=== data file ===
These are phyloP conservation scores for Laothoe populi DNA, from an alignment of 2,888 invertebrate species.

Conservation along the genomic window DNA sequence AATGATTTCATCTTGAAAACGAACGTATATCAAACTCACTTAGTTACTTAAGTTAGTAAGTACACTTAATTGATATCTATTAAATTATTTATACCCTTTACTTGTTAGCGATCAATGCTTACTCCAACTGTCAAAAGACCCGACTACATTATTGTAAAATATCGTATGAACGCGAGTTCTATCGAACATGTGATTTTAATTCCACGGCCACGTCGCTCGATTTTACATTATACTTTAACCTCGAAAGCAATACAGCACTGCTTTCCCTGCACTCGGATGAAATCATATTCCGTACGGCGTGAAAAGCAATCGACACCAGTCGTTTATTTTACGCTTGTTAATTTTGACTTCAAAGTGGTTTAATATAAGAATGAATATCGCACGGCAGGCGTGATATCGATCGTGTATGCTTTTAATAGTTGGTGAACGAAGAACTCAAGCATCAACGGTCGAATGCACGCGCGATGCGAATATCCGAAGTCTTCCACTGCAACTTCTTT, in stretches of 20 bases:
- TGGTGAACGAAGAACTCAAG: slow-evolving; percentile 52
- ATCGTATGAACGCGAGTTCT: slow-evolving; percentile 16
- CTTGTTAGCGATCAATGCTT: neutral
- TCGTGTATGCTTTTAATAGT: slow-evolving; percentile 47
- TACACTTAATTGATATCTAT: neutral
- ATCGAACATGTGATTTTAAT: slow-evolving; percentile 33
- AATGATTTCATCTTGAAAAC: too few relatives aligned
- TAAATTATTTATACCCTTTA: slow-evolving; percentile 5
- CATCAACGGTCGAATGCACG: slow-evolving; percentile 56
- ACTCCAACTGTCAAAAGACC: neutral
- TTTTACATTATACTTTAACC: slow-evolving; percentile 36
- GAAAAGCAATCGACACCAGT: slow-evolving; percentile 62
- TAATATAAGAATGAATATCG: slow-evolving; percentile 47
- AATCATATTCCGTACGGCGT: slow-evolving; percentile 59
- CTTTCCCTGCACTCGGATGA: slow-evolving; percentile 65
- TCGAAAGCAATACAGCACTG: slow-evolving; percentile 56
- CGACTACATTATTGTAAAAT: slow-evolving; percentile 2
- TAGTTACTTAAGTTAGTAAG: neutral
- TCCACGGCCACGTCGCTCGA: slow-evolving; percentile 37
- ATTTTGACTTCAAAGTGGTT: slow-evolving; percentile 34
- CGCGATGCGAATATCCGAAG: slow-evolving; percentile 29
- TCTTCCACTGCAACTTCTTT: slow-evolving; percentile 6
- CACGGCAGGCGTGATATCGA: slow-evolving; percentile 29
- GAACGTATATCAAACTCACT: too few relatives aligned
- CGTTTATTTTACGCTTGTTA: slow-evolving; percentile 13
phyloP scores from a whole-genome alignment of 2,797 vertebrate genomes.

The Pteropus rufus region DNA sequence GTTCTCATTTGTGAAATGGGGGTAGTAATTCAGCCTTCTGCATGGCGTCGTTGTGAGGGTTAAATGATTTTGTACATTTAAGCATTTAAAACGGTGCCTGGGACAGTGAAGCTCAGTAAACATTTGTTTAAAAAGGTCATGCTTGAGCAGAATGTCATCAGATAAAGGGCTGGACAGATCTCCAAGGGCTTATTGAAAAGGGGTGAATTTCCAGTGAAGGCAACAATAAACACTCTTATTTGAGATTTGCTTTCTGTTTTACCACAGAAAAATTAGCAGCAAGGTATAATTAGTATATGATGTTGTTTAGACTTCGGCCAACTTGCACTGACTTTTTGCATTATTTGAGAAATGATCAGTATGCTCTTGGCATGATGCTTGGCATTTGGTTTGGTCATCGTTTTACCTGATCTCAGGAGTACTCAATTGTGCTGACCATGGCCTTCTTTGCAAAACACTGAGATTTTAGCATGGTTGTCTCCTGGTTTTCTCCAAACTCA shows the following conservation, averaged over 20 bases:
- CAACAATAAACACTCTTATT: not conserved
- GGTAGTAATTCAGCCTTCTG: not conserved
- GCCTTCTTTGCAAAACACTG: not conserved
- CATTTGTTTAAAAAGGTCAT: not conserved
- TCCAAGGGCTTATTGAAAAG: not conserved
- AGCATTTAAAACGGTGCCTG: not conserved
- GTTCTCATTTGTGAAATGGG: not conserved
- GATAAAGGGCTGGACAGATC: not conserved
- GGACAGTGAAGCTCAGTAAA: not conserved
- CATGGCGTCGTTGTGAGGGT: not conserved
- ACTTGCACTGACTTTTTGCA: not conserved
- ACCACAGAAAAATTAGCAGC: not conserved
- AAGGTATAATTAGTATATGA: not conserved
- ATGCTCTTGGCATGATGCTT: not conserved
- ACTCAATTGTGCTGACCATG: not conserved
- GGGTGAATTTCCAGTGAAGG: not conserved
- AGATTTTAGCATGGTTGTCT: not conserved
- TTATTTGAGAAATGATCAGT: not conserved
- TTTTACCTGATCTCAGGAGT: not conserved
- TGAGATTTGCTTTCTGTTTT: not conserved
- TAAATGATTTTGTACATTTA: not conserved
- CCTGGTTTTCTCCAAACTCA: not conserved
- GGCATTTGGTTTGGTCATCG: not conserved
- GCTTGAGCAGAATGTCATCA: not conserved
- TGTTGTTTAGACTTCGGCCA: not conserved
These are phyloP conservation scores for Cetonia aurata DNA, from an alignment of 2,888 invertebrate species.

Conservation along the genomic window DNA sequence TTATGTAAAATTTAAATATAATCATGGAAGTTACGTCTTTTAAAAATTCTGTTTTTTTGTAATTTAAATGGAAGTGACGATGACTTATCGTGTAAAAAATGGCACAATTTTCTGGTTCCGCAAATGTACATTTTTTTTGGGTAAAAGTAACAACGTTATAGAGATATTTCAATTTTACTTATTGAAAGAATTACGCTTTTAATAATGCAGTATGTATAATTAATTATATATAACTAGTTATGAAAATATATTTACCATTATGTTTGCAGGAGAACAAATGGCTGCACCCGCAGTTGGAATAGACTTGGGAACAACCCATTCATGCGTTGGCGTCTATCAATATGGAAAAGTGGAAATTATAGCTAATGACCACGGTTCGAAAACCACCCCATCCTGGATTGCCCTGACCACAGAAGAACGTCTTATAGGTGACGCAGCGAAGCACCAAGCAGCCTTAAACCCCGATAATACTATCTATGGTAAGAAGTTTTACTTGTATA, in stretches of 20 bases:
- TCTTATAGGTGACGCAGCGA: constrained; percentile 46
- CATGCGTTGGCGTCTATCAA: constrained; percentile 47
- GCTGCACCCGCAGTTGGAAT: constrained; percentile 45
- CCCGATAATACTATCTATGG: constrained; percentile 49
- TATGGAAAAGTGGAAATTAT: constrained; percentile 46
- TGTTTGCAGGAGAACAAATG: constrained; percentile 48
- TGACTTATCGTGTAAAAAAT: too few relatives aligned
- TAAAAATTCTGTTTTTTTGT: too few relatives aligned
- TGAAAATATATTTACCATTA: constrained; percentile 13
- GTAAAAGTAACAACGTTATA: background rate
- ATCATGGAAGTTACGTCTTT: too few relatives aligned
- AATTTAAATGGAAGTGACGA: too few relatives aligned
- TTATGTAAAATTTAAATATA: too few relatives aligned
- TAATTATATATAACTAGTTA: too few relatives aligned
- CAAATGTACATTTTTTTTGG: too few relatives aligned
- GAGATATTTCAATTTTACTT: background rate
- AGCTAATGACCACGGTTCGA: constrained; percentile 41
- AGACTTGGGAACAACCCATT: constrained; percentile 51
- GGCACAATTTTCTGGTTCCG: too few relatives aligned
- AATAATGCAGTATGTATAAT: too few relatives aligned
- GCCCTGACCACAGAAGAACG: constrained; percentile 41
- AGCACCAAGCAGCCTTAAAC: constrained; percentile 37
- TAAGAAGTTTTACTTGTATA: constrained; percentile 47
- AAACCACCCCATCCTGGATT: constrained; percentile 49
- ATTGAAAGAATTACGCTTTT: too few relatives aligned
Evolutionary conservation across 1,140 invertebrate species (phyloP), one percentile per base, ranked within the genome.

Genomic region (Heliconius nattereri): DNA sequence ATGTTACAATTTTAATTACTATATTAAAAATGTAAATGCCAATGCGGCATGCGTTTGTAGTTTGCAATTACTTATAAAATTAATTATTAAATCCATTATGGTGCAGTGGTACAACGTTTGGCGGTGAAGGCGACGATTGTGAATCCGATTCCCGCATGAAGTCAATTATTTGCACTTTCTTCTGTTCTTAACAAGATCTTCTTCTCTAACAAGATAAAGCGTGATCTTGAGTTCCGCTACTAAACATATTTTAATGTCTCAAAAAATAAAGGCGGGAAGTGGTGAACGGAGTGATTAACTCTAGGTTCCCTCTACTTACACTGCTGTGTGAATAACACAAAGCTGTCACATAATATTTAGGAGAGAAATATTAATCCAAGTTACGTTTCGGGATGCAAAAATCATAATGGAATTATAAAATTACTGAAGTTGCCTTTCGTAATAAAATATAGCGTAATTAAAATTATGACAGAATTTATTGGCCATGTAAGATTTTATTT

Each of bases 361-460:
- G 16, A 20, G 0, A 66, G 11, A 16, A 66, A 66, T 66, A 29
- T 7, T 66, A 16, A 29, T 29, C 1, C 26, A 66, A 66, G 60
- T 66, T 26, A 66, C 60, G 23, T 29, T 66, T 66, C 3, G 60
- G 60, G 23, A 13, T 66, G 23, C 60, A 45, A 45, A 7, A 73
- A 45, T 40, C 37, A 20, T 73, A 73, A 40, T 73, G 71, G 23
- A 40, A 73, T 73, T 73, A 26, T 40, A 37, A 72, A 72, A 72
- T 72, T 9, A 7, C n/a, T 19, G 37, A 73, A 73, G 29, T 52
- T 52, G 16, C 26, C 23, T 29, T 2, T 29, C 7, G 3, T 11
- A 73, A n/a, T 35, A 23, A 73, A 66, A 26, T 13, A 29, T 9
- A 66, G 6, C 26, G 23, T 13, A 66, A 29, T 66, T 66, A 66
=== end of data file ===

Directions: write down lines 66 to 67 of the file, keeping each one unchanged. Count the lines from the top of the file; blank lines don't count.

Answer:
- GTAAAAGTAACAACGTTATA: background rate
- ATCATGGAAGTTACGTCTTT: too few relatives aligned